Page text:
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Sailors for Citizen Science

by Richard Kirby on 22 Apr 2013
Secchi Disk project Richard Kirby
Secchi Disk project is a project that aims at enlisting sailors to become Citizen Scientists and help us create the biggest global study of the marine plankton, starting now and carrying on forever.

We launched the project on the 21st February and the idea came from a study by a team of Canadian marine biologists who reported that the phytoplankton in the oceans had declined by 40% since the 1950s due to climate change. The phytoplankton are microscopic plant-like cells that float at the surface of the sea from where they underpin the whole marine food chain. Knowing the amount of phytoplankton in the sea, and whether it is changing, is very important therefore, since their abundance determines the number of creatures at every step above them in the marine food web; this includes the amount of fish in the sea to the numbers of sharks, whales, penguins, and polar bears. The Canadian scientist's study provoked debate among many marine biologists however, as some thought they saw different results. Part of the controversy arises from the fact that the oceans are a vast place and there aren't enough marine biologists to study them, and so this is where you, by becoming a Citizen Scientist, can help.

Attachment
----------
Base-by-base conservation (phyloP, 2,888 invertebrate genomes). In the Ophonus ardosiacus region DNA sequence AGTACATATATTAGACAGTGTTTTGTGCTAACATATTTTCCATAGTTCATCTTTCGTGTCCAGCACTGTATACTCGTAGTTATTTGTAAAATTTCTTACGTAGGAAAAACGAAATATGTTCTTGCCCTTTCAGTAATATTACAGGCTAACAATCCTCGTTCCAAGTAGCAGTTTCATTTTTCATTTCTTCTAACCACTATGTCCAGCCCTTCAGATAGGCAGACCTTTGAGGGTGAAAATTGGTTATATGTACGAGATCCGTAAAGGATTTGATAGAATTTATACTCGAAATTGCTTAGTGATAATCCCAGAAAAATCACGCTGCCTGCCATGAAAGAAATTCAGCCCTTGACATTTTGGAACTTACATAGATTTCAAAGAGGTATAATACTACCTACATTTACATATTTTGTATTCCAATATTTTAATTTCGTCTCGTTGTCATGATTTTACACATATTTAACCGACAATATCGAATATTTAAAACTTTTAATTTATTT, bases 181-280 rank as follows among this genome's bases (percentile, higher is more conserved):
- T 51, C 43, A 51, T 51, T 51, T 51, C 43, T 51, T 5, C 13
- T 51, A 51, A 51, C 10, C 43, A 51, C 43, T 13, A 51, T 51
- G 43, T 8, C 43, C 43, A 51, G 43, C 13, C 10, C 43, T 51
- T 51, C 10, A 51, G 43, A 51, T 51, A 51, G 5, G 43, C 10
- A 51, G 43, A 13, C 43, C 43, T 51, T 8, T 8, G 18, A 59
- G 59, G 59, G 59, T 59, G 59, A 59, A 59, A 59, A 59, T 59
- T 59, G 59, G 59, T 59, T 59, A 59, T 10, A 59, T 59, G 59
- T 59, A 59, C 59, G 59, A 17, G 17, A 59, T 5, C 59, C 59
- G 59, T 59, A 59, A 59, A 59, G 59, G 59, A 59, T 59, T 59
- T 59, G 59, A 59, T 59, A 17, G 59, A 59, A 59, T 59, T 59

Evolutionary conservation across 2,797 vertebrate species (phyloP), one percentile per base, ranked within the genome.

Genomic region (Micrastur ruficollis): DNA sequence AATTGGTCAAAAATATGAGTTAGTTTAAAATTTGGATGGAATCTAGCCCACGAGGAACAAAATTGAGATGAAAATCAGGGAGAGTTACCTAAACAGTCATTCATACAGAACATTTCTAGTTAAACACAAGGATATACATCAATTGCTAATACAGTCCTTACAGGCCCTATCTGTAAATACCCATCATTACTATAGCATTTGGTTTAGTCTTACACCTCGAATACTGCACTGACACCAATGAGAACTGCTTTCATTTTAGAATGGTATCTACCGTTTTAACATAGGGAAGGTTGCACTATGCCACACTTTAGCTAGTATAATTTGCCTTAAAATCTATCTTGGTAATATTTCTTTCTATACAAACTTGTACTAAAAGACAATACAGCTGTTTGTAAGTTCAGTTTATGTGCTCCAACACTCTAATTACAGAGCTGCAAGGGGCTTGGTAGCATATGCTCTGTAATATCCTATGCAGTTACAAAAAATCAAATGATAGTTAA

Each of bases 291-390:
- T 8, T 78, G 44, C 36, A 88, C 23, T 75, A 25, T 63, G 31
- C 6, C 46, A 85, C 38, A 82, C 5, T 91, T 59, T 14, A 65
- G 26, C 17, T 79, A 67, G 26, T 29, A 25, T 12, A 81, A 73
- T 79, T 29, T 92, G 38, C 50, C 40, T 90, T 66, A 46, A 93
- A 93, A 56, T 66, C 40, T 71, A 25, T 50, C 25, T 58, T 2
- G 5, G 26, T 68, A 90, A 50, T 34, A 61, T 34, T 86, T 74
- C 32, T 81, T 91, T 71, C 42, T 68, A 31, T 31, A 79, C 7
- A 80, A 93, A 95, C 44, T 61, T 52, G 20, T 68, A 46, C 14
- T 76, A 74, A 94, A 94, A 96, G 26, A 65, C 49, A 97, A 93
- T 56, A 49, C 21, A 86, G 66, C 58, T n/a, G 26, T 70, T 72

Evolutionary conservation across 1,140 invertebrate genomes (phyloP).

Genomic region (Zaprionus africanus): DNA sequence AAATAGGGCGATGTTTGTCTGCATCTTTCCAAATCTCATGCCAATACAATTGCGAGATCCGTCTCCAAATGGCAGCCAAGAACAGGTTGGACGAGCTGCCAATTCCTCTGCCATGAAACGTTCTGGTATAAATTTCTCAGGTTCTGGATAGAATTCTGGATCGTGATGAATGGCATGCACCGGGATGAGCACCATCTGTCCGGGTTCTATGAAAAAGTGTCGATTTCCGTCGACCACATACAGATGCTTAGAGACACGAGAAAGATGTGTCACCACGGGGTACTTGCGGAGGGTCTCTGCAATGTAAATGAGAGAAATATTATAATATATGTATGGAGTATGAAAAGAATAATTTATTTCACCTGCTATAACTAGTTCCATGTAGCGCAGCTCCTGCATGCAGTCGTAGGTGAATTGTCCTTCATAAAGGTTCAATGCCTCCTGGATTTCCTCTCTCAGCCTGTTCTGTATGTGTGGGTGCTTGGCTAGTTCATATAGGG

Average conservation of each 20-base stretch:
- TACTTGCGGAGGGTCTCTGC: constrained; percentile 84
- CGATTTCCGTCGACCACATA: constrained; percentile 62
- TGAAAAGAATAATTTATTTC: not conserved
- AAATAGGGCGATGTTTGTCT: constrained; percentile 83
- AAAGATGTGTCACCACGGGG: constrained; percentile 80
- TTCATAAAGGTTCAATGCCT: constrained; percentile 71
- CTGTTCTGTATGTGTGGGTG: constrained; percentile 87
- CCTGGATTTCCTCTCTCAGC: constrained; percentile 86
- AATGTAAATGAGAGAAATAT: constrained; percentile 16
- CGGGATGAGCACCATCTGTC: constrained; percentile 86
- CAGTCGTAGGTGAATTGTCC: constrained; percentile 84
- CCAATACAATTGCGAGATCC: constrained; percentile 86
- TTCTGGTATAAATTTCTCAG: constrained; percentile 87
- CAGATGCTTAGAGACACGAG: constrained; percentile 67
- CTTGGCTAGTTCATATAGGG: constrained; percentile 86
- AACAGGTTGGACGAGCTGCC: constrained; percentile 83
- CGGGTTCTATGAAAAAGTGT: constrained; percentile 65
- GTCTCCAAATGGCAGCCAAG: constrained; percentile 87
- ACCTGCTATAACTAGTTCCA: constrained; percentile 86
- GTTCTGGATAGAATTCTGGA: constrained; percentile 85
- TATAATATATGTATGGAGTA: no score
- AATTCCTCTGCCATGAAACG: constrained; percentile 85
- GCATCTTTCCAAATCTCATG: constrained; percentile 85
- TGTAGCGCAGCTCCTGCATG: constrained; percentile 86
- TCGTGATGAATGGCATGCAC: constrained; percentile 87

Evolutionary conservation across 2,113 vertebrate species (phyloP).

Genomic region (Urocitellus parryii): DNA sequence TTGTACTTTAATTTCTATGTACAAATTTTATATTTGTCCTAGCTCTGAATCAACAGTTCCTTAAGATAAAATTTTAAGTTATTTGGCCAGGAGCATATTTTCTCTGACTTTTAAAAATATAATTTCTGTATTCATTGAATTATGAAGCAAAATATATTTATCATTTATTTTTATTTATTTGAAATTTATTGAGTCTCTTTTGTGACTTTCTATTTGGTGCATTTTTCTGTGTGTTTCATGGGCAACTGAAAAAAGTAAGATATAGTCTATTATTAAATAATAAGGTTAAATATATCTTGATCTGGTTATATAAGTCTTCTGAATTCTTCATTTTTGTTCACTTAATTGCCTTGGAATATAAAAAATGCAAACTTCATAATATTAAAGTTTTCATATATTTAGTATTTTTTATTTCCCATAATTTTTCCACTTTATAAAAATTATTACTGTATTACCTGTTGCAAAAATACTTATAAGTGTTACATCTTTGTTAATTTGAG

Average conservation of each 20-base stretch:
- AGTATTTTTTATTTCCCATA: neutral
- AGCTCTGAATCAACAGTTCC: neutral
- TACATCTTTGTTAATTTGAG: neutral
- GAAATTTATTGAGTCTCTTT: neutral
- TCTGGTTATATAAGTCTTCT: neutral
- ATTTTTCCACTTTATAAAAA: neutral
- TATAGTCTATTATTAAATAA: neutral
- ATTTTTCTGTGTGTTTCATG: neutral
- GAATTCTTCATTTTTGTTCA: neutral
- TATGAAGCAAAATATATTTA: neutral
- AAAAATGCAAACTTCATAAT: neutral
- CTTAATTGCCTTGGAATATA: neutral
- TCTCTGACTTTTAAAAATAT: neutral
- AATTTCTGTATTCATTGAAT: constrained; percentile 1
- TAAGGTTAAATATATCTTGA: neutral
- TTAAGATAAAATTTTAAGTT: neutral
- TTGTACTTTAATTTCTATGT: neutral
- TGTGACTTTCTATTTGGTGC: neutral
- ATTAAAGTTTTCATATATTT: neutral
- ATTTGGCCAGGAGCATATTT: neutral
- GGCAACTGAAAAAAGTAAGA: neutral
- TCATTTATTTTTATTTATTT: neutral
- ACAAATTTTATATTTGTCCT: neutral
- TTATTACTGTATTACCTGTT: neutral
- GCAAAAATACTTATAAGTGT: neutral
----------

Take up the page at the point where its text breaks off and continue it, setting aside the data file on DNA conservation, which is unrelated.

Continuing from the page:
In order to take part in the project we hope that sailors will make a simple piece of DIY scientific equipment called a Secchi Disk and download the free Secchi app to their smartphone or tablet - they will need a smartphone or tablet that can receive a GPS signal. You can follow the data you collect, along with that of others, on the project website.

Sailors can find out everything they need to know to take part on our website and also in the instructions included with the Secchi app, which describe how to make and use a Secchi Disk.

The Secchi Disk is a famous piece of equipment in marine science, and probably one of the simplest. The Secchi Disk was invented in 1865 by the Pope's Astronomer Pietro Angel Secchi and it is used to measure the transparency of the sea water. When the Secchi Disk is lowered vertically into the water from the side of a stationary boat, the depth below the surface at which it just disappears from sight is called the Secchi Depth. Away from estuaries, the Secchi Depth reflects the amount of phytoplankton in the water column.

A Secchi Disk apparatus is a weighted, 30 cm diameter white disk attached to a tape measure. The Secchi Disk can be made from fibreglass, plastic, metal or wood, the only restriction on its design is that it must be 30 cm in diameter and matt white.

The amount of phytoplankton in the water column will vary seasonally, from place to place and annually. You may choose to set up a sample site and measure the Secchi Depth twice or more a month, or you may choose to make recordings on your travels. In whatever way you decide to take part, your help will help us understand the OceanS biology much better. We plan for the Secchi Disk study to run for many years to come to create the world's biggest plankton survey.

Many of the datasets that scientists rely upon today to tell us about long-term changes are 'citizen science' studies that were begun a few decades ago. Often we look back and wish we had already started monitoring something about the natural world - 'if only we had started measuring 'x' ten years ago'. Well our view was there is no time like the present to start something for the future. This is why we created the Secchi App and this Citizen Science project, to try to encourage data collection on the plankton and make data submission simple.

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